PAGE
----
2. Open the dataset to validate in Excel. Note: you may have to extract your dataset from another source like a database, it is best practice to export as a .csv.
  3. Highlight all attribute names on the sheet and Copy.


  4. In your schema map workbook, on the Schema_Map sheet, in cell A2 Paste Special, Transpose. This will create a list of your attributes to validate.


  5. Use the drop down menu in cell B2 to select the Socrata data type for the attribute in cell A2. Repeat this for all attributes listed in column A. Note: Best practice that ZIP codes, unique ID fields (employee/invoice ID’s) should be set to text to avoid errors such as dropping leading zeros (northeast US Zip codes), and dashes in ZIP code plus four’s.
  6. Save your changes.

Running the FME Validation Workspace

This workspace is intended for a range of users, it is heavily annotated to inform users how things are working and shows all connections/transformers.

  1. Open the FME validation workspace, rename and save your validation workspace. Note your workspace may look different based on operating system and FME version. These screenshots come from FME 2016.1.3.0 - Build 16709 - WIN64, used in Windows 10 Pro.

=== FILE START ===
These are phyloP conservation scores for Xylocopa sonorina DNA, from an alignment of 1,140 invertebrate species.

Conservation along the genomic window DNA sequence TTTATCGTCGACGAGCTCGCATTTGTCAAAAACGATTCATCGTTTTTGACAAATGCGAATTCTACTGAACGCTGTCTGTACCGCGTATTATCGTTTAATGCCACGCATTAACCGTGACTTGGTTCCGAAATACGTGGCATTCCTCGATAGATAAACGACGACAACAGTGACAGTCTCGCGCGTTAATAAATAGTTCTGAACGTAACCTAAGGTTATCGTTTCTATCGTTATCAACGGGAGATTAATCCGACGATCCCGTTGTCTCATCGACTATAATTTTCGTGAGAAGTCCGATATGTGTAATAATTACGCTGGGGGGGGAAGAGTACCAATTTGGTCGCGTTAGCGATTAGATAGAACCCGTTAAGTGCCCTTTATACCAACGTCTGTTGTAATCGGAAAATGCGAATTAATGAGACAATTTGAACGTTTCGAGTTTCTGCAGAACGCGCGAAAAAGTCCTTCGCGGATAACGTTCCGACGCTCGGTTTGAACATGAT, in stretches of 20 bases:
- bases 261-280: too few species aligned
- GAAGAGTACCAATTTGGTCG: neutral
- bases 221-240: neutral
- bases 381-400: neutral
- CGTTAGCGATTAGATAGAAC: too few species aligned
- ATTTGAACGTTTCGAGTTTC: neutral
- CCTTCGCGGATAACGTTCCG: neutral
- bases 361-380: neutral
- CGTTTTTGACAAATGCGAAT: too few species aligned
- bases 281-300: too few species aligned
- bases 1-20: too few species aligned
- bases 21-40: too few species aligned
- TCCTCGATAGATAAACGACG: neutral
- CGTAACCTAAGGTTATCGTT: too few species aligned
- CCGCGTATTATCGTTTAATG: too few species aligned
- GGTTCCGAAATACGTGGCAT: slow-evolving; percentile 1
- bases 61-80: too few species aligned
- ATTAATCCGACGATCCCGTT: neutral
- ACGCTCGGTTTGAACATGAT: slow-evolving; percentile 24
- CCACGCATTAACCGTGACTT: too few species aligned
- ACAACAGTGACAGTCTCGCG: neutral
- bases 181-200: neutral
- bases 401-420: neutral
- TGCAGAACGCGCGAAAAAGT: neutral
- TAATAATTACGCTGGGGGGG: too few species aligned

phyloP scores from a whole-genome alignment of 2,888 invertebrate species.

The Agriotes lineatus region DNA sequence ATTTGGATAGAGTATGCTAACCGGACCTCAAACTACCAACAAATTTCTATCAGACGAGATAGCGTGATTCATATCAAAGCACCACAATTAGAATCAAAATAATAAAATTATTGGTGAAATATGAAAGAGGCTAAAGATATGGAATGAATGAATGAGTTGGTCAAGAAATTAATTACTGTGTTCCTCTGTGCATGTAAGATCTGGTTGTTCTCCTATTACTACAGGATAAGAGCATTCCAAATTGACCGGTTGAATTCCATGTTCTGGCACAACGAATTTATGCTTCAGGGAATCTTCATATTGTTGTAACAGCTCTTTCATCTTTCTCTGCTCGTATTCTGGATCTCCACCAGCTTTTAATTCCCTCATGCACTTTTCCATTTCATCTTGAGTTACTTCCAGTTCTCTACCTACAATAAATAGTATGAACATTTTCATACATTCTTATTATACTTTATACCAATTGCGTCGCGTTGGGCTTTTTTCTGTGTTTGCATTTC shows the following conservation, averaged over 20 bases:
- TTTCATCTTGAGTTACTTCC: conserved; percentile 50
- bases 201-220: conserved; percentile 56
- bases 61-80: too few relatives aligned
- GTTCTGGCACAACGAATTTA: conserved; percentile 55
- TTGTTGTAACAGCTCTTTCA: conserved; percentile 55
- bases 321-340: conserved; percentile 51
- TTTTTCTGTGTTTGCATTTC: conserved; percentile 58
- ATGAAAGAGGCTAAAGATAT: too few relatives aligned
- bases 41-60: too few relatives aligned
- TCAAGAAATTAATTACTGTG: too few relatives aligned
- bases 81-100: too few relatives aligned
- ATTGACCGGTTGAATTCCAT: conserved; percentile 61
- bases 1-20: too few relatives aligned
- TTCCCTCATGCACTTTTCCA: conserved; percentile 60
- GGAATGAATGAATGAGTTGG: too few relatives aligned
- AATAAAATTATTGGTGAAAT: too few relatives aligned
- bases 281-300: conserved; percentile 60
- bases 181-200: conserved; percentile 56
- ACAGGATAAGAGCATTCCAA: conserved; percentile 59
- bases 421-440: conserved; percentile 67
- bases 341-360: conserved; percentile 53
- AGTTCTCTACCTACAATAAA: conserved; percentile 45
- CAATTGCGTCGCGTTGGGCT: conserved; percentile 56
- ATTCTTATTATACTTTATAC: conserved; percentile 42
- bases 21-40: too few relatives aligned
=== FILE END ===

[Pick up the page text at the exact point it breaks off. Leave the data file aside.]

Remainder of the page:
2. Update Published Parameters by double clicking on each parameter in the Navigator pane

    • Entity: Your organization/entity name (used only for output file naming purposes)

    • Dataset_Name: Populate this with your dataset, general text or dataset identifier are allowed (used only for output file naming purposes)

    • Dataset_Path: The full file path for where the dataset to validate including extension

    • Output_Folder: Folder where you want the output .xlsx, you must include the final “/” at the end of the path


  3. Add your schema map to the workspace by updating the AttributeValueMapper transformer

    1. Open the AttributeValueMapper dialogue box and click Import


    2. Select the format of your dataset to validate and its file path, then click next


    3. Change the Import Mode to Attribute Values. Select the Feature Type by clicking the box next to Schema_Map to point the Import Wizard to the correct Excel sheet, then click Next


    4. Select the attributes for the source and destination fields. The “Source Value” should come from SourceAttributeName and the destination should come from DestinationDataType. Click “Import”


    5. FME should have imported your dataset’s attribute names and data types. Click OK to complete the import process.


  4. Add inspectors where you want to monitor specific errors.

    • If there are specific errors you want to track more closely, you can insert Inspectors on AttributeValidators or Testers. If you want to track a specific validation rule that you’re curious about, adding an inspector midway through the workspace will show which specific cells do not pass validation rules. Inspectors can be added by right clicking on an outgoing port (green triangle pointing right) of a transformer and clicking “Connect Inspector.”


  5. Run the workspace

    • Click the green “play” button in the toolbar.


  6. Examine your results and assess your data